Trusts: Where they may add value to your financial plan

Trusts can be a useful financial tool as you seek to create an income and plan how to pass your estate on to loved ones. However, do you fully understand what they are and why they might be useful to you?

First, exactly what is a trust?

A trust is essentially an agreement that allows a third party (known as the trustee) to hold assets on behalf of a beneficiary or beneficiaries. So, if you were to place assets in a trust (making you a trustor) your beneficiary wouldn’t have direct control over the assets, the trustee would. There are many instances where this can be useful.

However, it isn’t always as straightforward as that. There are several different types of trusts and which one you should use will depend on your circumstances, goals and priorities. Among the types of trusts that you may consider are:

  • Bare trusts: This is the simplest type of trust and is often used to pass assets to young people. The beneficiary has the right to all the capital and income of the trust once they are over 18.
  • Interest in possession: This is where the trustee must pass on all trust income to the beneficiary as it arises, less any expenses, but does not have the right to the assets themselves. Most interest in possession trusts naturally end at some point, so you will need to set out what happens here. For example, the trust may pay out an income to your spouse when they’re alive, with the capital then passing to your children.
  • Discretionary trust: This type of trust gives more control to the trustee. They will be able to make certain decisions about how the income generated is used. This may include how much is paid out, which beneficiary will receive payments and impose conditions on the beneficiary.

Whilst the above three options are the most commonly used types of trust, it doesn’t mean one of them might be the right option for you. If you’d like to discuss how a trust might be used to add value to your financial plan, please contact us.

4 ways a trust can be useful

1. Inheritance Tax planning

If your estate is liable for Inheritance Tax (IHT), a trust may be able to help minimise the bill.

IHT may be liable on an estate with a value that exceeds £325,000. If you’re able to make use of the Residence Nil-Rate Band this may add a further £150,000 (rising to £175,000 in 2020/21) to the threshold. With the standard IHT rate standing at 40%, it can be a significant bill. However, there are often things you can do to reduce this, including using particular types of trust.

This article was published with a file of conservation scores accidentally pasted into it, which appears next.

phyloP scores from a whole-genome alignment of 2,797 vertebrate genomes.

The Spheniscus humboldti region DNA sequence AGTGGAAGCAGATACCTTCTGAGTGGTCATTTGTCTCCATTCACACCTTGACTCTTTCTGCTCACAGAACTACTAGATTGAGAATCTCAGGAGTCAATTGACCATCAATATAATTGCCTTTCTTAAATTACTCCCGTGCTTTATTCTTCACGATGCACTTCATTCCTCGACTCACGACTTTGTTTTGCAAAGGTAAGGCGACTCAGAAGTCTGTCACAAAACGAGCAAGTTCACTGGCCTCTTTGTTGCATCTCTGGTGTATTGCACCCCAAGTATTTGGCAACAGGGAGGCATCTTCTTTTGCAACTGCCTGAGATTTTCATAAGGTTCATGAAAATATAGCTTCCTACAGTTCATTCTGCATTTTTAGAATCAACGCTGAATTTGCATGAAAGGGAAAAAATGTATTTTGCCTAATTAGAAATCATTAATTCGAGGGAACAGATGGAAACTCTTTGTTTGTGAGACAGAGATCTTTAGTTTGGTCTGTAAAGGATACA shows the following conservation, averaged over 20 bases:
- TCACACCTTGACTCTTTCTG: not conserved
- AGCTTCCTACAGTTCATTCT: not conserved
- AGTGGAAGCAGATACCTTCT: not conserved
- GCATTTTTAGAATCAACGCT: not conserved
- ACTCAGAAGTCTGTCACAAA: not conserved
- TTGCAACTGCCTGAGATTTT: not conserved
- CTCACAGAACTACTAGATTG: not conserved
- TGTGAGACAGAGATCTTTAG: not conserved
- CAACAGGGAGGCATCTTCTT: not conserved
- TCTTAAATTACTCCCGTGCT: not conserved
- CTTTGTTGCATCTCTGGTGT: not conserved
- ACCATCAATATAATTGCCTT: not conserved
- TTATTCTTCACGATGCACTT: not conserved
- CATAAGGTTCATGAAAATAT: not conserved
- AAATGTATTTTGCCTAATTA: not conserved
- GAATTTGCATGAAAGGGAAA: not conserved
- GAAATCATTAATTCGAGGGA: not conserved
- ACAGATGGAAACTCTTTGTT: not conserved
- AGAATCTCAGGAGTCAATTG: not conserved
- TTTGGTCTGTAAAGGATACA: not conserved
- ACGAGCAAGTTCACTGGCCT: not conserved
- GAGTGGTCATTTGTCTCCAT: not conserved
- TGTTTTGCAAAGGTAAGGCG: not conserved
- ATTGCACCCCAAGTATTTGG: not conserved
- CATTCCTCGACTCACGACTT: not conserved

Your estate consists of all the assets you own, including property, savings and investments. A trust can effectively remove some assets from your estate, therefore, reducing the overall value and potentially reducing the amount of IHT that may be due. If mitigating IHT is your main aim, you, your spouse and your children under the age of 18 won’t be able to benefit from the trust.

Keep in mind that some types of trusts are subject to their own tax regimes, so it’s important to fully understand the options available before proceeding.

2. Passing assets to minors and vulnerable individuals

As you start thinking about your wider estate plan, you may want to make provisions for children or vulnerable adults. This may include paying for the education of grandchildren or creating an income for a disabled adult that is unable to work. A trust can help you do this without placing responsibility into the hands of the benefactor.

Depending on the type of trust you use, you may set out certain conditions for how the income or capital is used and distributed, or you may decide to give the trustee control of this.

3. Protecting your financial legacy

If protecting your financial legacy is important, a trust can give you greater control. Whilst a will allows you to state who will receive your assets when you pass away, it doesn’t allow you to tie certain conditions to them. As a result, you can’t be certain how the assets will be used or if it’ll align with your wishes.

By using a trust, you can and have peace of mind that your wishes will be followed even after death. You can, for example, set out how much will be distributed, when and to whom. Alternatively, you may want to set out certain conditions that need to be met before a beneficiary will receive income or capital.

4. Protect your future

As you start to think about your later years, you may be worried about the potential need for care and how you’ll pay for it. If you need care you may not have the mental capacity to make decisions about your finances, and may not want someone to make them for you. Placing money earmarked for potential care costs in a trust means you take control now. Should care not be needed, you’ll be able to leave the trust to your loved ones.

If you’d like to discuss trusts further in relation to your plans, please get in touch.